Pauline Warg: Setting the Pace with fARTlek Jewelry

by Metalwerx on February 7, 2019

Metalwerx instructor Pauline Warg has been dedicated to making jewelry since childhood. With 35 years of professional experience Pauline has picked up countless skills and techniques over the years.  In fact, Pauline’s love of jewelry began when she was given a trinket kiln to play with as a child. Pauline became infatuated with the glossy finish and bright colors of enamel on copper.  Tucked away in the family basement Pauline would sift and fuse enamels to create her very first pieces of jewelry. Attention to detail came naturally to Pauline, in her teenage years she would spend hour’s bead weaving intricate patterns. With a few semesters under her belt at college in Ohio, it was clear that jewelry would be her path.  In the spring of 1970 Pauline began an extensive 3 year apprenticeship with Master Goldsmith Phillip Morton of Contemporary Jewelry Holt, Rinehart & Winston. In lieu of an application Pauline was asked to raise a silver bowl on the spot!  The apprenticeship covered every detail of being a successful contemporary craftsperson.  As said by Pauline “We learned design, fabrication, casting, silversmithing, marketing, retailing, bookkeeping and so much more”.

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By the time she had completed three years of intensive goldsmith training, Pauline was ready to begin her business.  “After completing my apprenticeship I moved to Portsmouth, NH and opened a store.  I created my own designs, did repairs for Springer’s Jewelers, and specialized in custom work, especially wedding rings”.  Pauline began frequenting the craft show circuit, while she was an adjunct professor at UNH, and at the Jewelry Institute in Providence , RI.

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The design process has always been an important part of the Pauline’ s practice (as you can see by the gorgeous sketch below). So when she was given the opportunity to become a designer for Shreve, Crump & Low and their parent company Henry Birks and Sons, she was thrilled.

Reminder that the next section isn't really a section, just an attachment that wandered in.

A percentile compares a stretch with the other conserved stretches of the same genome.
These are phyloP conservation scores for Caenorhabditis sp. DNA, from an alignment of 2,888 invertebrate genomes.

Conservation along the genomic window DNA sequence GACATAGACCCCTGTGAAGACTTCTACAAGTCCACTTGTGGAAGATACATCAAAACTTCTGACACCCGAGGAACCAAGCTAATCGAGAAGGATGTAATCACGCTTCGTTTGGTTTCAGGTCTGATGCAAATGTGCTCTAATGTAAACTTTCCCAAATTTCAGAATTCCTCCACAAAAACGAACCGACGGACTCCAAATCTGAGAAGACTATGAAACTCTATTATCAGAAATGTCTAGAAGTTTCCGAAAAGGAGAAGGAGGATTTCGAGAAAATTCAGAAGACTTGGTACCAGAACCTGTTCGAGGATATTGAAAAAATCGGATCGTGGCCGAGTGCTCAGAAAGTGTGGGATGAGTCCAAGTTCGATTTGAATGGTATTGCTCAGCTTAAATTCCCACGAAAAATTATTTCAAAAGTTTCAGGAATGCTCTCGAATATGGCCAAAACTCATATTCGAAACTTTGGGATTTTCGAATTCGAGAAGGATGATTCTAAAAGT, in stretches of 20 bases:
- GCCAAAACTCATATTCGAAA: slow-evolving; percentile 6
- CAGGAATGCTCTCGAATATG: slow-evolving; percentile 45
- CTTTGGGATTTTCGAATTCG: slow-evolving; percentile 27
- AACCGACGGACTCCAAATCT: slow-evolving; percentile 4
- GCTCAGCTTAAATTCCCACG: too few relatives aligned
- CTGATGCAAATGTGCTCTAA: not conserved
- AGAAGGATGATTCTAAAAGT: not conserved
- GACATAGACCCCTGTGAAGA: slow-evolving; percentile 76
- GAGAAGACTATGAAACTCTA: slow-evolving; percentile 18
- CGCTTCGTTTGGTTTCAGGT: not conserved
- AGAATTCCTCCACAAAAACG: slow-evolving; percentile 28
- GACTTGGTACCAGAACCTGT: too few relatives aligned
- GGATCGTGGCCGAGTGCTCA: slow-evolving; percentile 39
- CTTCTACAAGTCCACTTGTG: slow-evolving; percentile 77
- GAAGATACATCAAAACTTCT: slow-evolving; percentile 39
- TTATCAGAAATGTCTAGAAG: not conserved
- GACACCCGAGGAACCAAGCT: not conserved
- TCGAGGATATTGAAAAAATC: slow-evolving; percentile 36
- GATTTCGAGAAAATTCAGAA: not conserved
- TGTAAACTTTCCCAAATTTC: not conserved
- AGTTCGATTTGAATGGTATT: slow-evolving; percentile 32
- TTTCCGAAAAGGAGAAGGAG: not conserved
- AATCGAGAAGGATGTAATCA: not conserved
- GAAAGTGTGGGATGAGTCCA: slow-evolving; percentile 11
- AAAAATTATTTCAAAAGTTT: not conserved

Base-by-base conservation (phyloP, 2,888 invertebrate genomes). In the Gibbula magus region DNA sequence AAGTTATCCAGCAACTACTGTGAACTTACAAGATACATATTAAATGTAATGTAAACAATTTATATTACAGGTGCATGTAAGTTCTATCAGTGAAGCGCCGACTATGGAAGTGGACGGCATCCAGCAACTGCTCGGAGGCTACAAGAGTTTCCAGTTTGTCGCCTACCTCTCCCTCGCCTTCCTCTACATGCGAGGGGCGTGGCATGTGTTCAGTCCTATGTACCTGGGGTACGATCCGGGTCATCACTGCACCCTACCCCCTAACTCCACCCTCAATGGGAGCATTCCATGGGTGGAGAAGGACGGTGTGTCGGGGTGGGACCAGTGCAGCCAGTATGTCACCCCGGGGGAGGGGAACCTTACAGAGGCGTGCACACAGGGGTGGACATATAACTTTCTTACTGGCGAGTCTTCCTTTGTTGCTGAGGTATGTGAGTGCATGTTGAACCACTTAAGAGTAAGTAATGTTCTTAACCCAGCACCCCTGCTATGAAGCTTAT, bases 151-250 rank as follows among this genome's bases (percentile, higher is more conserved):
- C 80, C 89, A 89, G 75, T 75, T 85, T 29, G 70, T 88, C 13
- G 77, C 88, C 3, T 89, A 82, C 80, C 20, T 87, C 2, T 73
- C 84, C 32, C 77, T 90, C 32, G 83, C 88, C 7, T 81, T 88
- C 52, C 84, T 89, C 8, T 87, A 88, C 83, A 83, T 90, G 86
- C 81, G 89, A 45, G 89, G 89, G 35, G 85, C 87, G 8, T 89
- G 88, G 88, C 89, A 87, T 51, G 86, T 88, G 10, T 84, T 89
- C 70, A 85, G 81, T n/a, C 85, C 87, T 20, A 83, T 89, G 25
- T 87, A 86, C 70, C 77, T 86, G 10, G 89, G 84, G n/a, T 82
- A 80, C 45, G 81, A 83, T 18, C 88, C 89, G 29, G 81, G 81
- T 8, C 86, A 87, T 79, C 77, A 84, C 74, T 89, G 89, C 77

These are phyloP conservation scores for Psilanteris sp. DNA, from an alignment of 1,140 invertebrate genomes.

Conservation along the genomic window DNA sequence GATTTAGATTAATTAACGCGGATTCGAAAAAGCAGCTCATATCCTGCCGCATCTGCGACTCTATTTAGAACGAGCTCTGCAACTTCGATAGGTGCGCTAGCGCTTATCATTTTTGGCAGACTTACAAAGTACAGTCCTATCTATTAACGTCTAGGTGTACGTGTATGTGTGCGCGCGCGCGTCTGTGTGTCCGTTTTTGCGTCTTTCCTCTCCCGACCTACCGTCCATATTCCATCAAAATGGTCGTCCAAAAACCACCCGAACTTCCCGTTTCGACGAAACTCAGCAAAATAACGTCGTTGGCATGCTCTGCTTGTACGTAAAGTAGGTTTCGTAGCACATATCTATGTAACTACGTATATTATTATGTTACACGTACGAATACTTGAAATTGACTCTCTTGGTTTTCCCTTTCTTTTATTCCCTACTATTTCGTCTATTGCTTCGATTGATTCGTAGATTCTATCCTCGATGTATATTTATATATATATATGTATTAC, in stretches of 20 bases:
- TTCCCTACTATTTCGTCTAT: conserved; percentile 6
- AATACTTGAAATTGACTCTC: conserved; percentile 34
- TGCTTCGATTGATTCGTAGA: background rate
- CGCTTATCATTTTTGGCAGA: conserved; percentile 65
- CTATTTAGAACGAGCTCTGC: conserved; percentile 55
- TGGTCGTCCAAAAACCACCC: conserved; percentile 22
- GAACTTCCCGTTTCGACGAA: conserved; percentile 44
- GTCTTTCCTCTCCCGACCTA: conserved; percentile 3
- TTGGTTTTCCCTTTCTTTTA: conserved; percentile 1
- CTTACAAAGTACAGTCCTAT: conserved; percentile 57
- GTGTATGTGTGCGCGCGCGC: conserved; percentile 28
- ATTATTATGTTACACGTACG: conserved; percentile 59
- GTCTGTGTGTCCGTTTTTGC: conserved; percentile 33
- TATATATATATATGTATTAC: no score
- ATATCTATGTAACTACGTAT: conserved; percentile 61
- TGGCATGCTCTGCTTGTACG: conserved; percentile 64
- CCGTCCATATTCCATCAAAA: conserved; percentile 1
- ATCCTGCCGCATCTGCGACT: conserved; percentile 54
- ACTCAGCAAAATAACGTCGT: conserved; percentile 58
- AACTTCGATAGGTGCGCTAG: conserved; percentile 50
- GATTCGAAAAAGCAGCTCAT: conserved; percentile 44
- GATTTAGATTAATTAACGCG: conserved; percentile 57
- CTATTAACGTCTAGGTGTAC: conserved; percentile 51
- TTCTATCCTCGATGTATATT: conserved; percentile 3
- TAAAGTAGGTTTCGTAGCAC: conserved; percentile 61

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Pauline’s jewelry can be best described as bold yet elegant. Her attraction to enameling has remained prevalent in her daily practice. She begins her studio day early with a cup of tea and turning on the kiln for a full day of enameling while listening to NPR.  Her studio space in Maine is spacious, light filled, and well stocked with tools. One of her favorite tools is a collection of chasing and matting tools from a jobber for companies like Gorham and Samuel Kirk & Sons in the late 90’s.  As said by Pauline “I am possessed by these tools.  They are gorgeous to look at. All hand made.  I make my own chasing tools, but these tools are beyond compare.  They have made my textured work amazing”

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Most recently Pauline has started a new line of jewelry called fARTlek jewelry. “In 2013 after recovering from breast cancer, I became an avid runner.  This helped me to stay strong and positive.  As a result of this I started a new business fARTlek Jewelry® – a line of jewelry to celebrate personal achievements and cancer survival.  In addition to my regular work I now design and make jewelry around personal journeys.  This is also a way for me to give back and pay forward“.  A significant portion of the proceeds earned from fARTlek are donated to charities related to cancer research and help for those with catastrophic illnesses.

fARTlek means “speed play”  in Swedish. It is a technique of running in which the runner alternates between intermittent burst of fast running and slow running.  We think it serves as a beautiful metaphor for Pauline’s new life trajectory as jeweler. Although cancer required her to slow down for a while, it couldn’t keep her from working hard to create her new business! Recently the Maine Cancer Foundation has chosen Pauline to make a unique, exclusive necklace to award to the top fundraisers for the Tri-For-A-Cure® 2019!


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To learn more from Pauline Warg, take a look at her upcoming workshop “The Sculpted Bezel” March 29th -31st at Metalwerx in Waltham, MA.

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Barbara Seidenath and the Opulence of Glass

by Metalwerx on January 4, 2019